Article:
PStars 1, 2 & 3 did not show a lot of detail for the opponent's attack against your party. PStar 2's detail was reasonable I think. And PStar 1's was adequate, but if I remember right, some of PStar 3's opponent detail was as little as having them wiggle their finger or flap their wings and have that constitute as an attack. Some slight improvements to PStar 2's level of opponent detail to get it closer to PStar 4's would be a nice touch.

I think most would aggree that the absense of background landscape during PStar 2's battle scenes isn't something you'd keep if you didn't have to. Anyone disaggree? Anyone like the sci-fi looking grid floor and black background? Anyway, just having landscapes not much more detailed than PStar 1's would do the job I'd say. PStar 4's battle landscapes probably had a lot of excess detail.

Believe it or not, I liked it that in PStar 2, you'd go through the front door to a house and right away enter the dialogue screen with whoever is in the house. It's perfectly adequate having it like that and having the ability to walk around the inside of each house as in PStar 3 & 4 doesn't always add anything special.

Now as for the comic strip, story scenes in PStar 4.....they're the real driving force behind that game. Anyone who likes manga comics can appreciate PStar 4. For me, the exploration and battling were just interludes between each stage of the comic book story. Which would explain exactly how PStar 3 would be so disappointing to people had grown to love the format of PStars 1-3 and also to those who either didn't like comic strips in games or had particularly refined taste in comic books and found PStar 4's story lacking depth.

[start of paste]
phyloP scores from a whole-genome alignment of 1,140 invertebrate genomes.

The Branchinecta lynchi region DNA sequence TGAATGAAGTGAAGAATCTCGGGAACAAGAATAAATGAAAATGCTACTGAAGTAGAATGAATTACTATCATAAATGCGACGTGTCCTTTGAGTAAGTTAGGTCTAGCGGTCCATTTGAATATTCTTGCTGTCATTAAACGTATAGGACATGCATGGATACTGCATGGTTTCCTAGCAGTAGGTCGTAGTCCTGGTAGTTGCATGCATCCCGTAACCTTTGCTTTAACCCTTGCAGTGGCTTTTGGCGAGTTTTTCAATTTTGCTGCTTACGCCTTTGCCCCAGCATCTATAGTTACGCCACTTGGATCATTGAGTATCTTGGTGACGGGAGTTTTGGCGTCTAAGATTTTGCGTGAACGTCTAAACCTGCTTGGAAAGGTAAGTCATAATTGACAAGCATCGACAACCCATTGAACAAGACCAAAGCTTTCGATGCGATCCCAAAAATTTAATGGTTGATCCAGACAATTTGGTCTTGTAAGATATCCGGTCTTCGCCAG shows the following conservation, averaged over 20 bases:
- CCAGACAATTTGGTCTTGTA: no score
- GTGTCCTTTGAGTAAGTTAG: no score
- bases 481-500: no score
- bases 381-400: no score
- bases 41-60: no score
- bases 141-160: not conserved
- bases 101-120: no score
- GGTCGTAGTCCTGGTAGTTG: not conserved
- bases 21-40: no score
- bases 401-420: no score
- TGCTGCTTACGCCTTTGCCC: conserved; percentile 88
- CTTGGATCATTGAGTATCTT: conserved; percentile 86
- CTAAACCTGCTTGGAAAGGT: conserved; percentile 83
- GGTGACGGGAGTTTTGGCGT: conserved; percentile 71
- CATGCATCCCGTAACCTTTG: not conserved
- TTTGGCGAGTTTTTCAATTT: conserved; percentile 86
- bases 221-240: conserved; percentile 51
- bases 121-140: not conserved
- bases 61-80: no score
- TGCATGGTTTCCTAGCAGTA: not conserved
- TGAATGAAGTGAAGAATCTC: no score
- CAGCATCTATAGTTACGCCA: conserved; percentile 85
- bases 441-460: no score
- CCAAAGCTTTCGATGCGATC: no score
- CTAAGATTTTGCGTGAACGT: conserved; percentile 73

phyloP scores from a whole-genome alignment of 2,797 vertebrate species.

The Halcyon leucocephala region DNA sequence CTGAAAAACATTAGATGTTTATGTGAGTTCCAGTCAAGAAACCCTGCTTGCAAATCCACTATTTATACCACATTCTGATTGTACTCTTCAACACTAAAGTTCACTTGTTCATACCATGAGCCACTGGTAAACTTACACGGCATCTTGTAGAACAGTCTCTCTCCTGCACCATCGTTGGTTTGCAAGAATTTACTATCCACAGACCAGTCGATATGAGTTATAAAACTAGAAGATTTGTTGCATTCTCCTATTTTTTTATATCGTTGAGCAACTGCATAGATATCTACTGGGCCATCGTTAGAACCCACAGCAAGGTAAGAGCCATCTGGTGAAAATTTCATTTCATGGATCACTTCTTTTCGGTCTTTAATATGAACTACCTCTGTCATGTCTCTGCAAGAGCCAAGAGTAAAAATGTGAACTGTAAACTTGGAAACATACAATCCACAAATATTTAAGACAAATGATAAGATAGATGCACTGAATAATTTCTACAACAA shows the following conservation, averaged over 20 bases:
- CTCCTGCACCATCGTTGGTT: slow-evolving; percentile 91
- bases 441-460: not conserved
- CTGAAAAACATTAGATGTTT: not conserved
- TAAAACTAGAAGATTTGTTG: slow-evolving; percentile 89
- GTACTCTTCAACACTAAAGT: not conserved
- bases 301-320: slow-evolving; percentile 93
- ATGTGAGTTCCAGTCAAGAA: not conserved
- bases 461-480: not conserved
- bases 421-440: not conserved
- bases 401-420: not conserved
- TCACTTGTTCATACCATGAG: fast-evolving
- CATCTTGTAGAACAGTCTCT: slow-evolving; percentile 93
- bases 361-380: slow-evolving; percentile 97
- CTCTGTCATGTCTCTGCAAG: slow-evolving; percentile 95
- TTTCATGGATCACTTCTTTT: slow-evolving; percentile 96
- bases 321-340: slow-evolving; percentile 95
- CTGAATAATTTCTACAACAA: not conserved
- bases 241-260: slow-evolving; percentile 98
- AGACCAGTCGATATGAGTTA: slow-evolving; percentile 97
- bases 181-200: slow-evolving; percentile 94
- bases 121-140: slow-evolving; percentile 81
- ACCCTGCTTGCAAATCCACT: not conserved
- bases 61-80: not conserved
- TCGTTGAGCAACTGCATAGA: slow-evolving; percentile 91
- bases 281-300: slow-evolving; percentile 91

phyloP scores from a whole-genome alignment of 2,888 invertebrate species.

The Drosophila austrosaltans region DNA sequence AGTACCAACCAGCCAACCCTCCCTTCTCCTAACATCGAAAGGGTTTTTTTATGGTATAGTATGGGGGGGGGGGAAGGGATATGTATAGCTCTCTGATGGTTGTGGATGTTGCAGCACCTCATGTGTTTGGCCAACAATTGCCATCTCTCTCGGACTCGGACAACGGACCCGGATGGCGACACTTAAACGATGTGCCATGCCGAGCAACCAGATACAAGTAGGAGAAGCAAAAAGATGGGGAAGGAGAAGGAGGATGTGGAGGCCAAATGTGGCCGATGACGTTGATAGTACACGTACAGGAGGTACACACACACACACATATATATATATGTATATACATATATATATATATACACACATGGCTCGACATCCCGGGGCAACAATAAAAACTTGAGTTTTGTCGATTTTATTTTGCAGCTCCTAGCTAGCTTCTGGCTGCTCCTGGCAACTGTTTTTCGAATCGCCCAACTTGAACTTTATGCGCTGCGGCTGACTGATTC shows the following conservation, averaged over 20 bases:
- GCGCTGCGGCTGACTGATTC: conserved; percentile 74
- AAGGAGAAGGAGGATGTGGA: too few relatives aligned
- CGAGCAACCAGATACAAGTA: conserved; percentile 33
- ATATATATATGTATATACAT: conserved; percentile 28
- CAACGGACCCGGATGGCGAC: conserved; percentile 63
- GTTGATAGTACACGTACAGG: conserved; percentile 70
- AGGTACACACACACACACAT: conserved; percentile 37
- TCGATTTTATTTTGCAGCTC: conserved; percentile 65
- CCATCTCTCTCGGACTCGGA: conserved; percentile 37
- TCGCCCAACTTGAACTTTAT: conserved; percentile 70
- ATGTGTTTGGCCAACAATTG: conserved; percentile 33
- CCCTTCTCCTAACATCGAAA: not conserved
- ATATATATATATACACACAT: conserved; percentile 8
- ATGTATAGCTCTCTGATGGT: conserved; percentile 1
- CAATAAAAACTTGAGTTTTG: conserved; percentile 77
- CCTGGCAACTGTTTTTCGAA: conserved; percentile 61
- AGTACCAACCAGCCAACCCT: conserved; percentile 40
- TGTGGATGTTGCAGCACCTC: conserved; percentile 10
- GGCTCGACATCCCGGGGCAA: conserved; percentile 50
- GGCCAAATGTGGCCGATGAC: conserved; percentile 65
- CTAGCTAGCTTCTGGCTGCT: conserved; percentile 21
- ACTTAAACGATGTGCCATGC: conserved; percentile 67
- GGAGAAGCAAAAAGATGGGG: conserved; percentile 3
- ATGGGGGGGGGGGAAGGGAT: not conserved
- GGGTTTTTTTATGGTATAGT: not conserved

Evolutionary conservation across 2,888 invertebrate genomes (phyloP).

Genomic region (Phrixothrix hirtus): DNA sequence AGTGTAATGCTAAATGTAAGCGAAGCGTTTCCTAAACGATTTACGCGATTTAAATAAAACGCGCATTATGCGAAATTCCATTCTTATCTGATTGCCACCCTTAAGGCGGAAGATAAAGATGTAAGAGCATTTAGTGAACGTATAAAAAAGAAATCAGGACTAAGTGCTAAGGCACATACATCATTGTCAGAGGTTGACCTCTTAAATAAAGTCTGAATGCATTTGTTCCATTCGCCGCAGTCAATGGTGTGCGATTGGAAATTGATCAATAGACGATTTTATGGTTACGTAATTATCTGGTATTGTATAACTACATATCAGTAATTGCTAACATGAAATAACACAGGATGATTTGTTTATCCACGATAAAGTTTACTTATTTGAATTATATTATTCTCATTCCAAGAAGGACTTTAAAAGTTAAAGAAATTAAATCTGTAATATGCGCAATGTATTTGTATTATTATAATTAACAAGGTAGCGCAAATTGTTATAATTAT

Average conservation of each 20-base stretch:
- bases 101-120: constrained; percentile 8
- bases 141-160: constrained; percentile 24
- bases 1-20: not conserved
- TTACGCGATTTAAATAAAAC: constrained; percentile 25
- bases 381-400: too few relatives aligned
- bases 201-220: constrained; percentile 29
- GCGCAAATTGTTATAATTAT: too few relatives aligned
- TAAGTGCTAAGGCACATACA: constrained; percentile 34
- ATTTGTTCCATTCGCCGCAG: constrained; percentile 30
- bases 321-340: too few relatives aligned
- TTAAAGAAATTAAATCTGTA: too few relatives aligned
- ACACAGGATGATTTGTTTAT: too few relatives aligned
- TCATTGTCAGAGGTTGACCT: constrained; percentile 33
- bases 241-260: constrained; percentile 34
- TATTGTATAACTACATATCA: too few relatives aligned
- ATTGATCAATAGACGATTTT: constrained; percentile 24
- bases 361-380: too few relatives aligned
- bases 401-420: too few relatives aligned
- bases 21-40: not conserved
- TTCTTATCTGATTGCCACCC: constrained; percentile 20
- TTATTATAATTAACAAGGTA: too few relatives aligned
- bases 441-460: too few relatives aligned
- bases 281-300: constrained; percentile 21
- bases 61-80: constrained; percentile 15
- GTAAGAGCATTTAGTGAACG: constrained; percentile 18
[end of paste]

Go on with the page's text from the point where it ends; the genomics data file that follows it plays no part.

In my opinion, PStar 4, as the only real interactive comic book I've played is a brilliant example of an interactive comic book. I think the interaction you have with the story,might make up for what it would lack if it was just presented as an ordinary comic book. But anyway, as it relates to PStars 1-3, so as not to make all the battle seem like interludes between episodes of a comic, I guess the comic strips should be limited, but enough to give people a sense of purpose, knowing what the characters of their party are thinking and a sense of connectedness with them so that players will be inspired to fight harder and explore harder and wonder what new turn of events will befall the characters in the next comic strip.

I guess one last thing.....the dungeon format. I know a lot of people prefer the 3D-dungeons. I'd like that, provided the dungeons wern't too overlong and that there wasn't too much mapping to be done. Or at least that the maps be provided as with PStar 2.


Last edited by AndrewZealand on Mon Aug 30, '10, 8:55 am, edited 1 time in total.